A visually delightful wordless (and nearly plotless) afternoon in a fascinating city.


A child rides a bicycle through the neighborhoods of Taipei while a dog spends the afternoon at home, waiting.

Each page of this thoughtful book portrays a wordless snapshot in split screen: The top features a child on a bicycle in a big city, riding past neighborhood shops, a subway station, high rises, and gatherings of people. Meanwhile, the bottom strip features an eager little terrier in a room with a window, outside of which city life passes by. The city is mostly colorless, rendered in delicate line drawings full of charming details, drawing readers’ attention to select objects in color: the red-capped, yellow-jacketed child on the bicycle, a small orange ball, and, closer to home, other children and neighbors. The dog’s day is in color throughout, and when the child arrives home for a joyous reunion, the two panels merge, blooming into full color spreads as they end their afternoon together. Though there is not much plot, and some scenes require closer inspection to parse the situation (one image depicts people sitting at a barbed wire gate, behind which stand what look like police in riot gear), the pages are still a visual delight. The details of the shops and buildings are a tribute to the many faces of a big city while everyone can identify with the dog’s lonely afternoon at home. (This book was reviewed digitally with 7.5-by-19.6-inch double-page spreads viewed at 52.4% of actual size.)

A visually delightful wordless (and nearly plotless) afternoon in a fascinating city. (Picture book. 3-8)

Pub Date: Nov. 6, 2020

ISBN: 978-1-4788-7029-6

Page Count: 32

Publisher: Reycraft Books

Review Posted Online: Sept. 29, 2020

Kirkus Reviews Issue: Oct. 15, 2020

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New parents of daughters will eat these up and perhaps pass on the lessons learned.


All the reasons why a daughter needs a mother.

Each spread features an adorable cartoon animal parent-child pair on the recto opposite a rhyming verse: “I’ll always support you in giving your all / in every endeavor, the big and the small, / and be there to catch you in case you should fall. / I hope you believe this is true.” A virtually identical book, Why a Daughter Needs a Dad, publishes simultaneously. Both address standing up for yourself and your values, laughing to ease troubles, being thankful, valuing friendship, persevering and dreaming big, being truthful, thinking through decisions, and being open to differences, among other topics. Though the sentiments/life lessons here and in the companion title are heartfelt and important, there are much better ways to deliver them. These books are likely to go right over children’s heads and developmental levels (especially with the rather advanced vocabulary); their parents are the more likely audience, and for them, the books provide some coaching in what kids need to hear. The two books are largely interchangeable, especially since there are so few references to mom or dad, but one spread in each book reverts to stereotype: Dad balances the two-wheeler, and mom helps with clothing and hair styles. Since the books are separate, it aids in customization for many families.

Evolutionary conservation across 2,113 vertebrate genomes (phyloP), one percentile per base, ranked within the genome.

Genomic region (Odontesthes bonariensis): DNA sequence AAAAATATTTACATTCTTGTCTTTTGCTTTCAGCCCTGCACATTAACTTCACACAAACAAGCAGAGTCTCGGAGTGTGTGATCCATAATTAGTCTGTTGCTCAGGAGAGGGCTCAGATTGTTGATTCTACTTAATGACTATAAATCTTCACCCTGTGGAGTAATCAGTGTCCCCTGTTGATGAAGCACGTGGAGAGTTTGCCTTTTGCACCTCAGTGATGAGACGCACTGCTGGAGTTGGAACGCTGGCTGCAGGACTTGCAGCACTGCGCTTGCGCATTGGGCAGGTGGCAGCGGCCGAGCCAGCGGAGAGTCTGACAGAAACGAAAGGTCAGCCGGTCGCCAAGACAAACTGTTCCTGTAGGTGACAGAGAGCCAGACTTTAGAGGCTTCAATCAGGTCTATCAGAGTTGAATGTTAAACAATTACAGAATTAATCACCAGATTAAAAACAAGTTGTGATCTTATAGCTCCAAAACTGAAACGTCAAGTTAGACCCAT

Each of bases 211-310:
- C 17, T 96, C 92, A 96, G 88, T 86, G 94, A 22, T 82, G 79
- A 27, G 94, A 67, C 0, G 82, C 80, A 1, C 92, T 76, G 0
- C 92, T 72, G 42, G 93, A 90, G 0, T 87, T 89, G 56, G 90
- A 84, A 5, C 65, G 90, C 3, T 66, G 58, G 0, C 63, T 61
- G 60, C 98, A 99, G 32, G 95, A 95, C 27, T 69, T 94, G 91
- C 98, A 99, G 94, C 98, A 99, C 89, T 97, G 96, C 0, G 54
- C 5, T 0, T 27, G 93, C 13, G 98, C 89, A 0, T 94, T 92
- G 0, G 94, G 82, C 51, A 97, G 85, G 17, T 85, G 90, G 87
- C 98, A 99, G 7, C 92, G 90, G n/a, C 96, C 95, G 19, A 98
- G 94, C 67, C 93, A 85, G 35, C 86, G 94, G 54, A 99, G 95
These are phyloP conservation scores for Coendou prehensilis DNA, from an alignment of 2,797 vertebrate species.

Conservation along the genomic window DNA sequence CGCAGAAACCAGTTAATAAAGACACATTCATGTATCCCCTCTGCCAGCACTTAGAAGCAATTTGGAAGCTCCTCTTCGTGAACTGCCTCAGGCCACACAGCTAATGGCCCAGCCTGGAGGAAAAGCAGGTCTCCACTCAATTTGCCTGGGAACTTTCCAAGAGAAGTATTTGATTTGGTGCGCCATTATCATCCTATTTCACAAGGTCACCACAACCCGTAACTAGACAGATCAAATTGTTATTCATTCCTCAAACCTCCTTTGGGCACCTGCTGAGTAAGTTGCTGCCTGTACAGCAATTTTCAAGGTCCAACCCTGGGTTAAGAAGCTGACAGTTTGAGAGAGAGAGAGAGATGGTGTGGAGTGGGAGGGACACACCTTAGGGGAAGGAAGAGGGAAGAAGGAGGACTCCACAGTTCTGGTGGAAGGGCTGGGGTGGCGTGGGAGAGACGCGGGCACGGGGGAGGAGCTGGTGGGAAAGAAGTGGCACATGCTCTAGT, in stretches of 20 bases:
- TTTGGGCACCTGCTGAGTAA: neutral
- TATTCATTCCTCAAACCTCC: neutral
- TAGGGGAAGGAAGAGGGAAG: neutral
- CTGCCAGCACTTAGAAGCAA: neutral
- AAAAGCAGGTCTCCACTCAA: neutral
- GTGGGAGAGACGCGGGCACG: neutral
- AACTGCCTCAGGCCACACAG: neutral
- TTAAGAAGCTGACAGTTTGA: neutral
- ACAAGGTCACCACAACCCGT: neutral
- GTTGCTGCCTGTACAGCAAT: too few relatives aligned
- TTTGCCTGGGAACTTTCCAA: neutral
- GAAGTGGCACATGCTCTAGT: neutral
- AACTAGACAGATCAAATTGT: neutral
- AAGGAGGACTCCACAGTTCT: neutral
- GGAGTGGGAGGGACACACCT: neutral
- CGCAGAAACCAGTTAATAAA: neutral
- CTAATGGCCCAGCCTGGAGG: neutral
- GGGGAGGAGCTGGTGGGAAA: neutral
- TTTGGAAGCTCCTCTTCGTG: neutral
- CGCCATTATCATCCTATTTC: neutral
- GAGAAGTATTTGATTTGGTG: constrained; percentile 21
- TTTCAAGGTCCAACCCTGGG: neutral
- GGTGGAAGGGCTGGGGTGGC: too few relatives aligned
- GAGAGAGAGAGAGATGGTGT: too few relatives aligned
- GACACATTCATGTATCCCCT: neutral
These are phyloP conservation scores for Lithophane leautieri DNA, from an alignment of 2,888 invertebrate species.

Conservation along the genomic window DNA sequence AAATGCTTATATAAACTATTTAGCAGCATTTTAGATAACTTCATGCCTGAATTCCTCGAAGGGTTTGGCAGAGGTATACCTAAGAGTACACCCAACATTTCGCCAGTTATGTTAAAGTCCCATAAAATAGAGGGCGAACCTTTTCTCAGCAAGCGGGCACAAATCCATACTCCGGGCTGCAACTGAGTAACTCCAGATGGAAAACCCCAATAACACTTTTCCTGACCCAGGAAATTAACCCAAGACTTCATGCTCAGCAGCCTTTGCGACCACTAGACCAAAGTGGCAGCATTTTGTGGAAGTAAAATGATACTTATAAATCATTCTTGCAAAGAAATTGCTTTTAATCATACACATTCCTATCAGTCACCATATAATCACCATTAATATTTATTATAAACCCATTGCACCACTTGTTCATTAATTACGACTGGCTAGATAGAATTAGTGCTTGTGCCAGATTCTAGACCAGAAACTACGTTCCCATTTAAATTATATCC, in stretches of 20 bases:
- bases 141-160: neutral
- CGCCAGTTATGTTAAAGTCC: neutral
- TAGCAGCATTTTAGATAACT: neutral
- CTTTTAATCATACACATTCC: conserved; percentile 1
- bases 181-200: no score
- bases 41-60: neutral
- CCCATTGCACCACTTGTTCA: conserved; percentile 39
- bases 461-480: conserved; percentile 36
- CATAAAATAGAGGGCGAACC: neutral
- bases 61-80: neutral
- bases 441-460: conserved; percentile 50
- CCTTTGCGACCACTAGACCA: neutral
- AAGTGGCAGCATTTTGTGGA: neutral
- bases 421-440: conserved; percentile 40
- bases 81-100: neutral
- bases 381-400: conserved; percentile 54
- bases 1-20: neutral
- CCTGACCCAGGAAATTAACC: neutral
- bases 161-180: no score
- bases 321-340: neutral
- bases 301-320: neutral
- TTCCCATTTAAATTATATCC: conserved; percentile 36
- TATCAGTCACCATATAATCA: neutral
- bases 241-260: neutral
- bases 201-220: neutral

New parents of daughters will eat these up and perhaps pass on the lessons learned. (Picture book. 4-8, adult)

Pub Date: May 1, 2019

ISBN: 978-1-4926-6781-0

Page Count: 32

Publisher: Sourcebooks Jabberwocky

Review Posted Online: March 17, 2019

Kirkus Reviews Issue: April 1, 2019

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Hee haw.

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The print version of a knee-slapping cumulative ditty.

In the song, Smith meets a donkey on the road. It is three-legged, and so a “wonky donkey” that, on further examination, has but one eye and so is a “winky wonky donkey” with a taste for country music and therefore a “honky-tonky winky wonky donkey,” and so on to a final characterization as a “spunky hanky-panky cranky stinky-dinky lanky honky-tonky winky wonky donkey.” A free musical recording (of this version, anyway—the author’s website hints at an adults-only version of the song) is available from the publisher and elsewhere online. Even though the book has no included soundtrack, the sly, high-spirited, eye patch–sporting donkey that grins, winks, farts, and clumps its way through the song on a prosthetic metal hoof in Cowley’s informal watercolors supplies comical visual flourishes for the silly wordplay. Look for ready guffaws from young audiences, whether read or sung, though those attuned to disability stereotypes may find themselves wincing instead or as well.

Hee haw. (Picture book. 5-7)

Pub Date: May 1, 2010

ISBN: 978-0-545-26124-1

Page Count: 26

Publisher: Scholastic

Review Posted Online: Dec. 29, 2018

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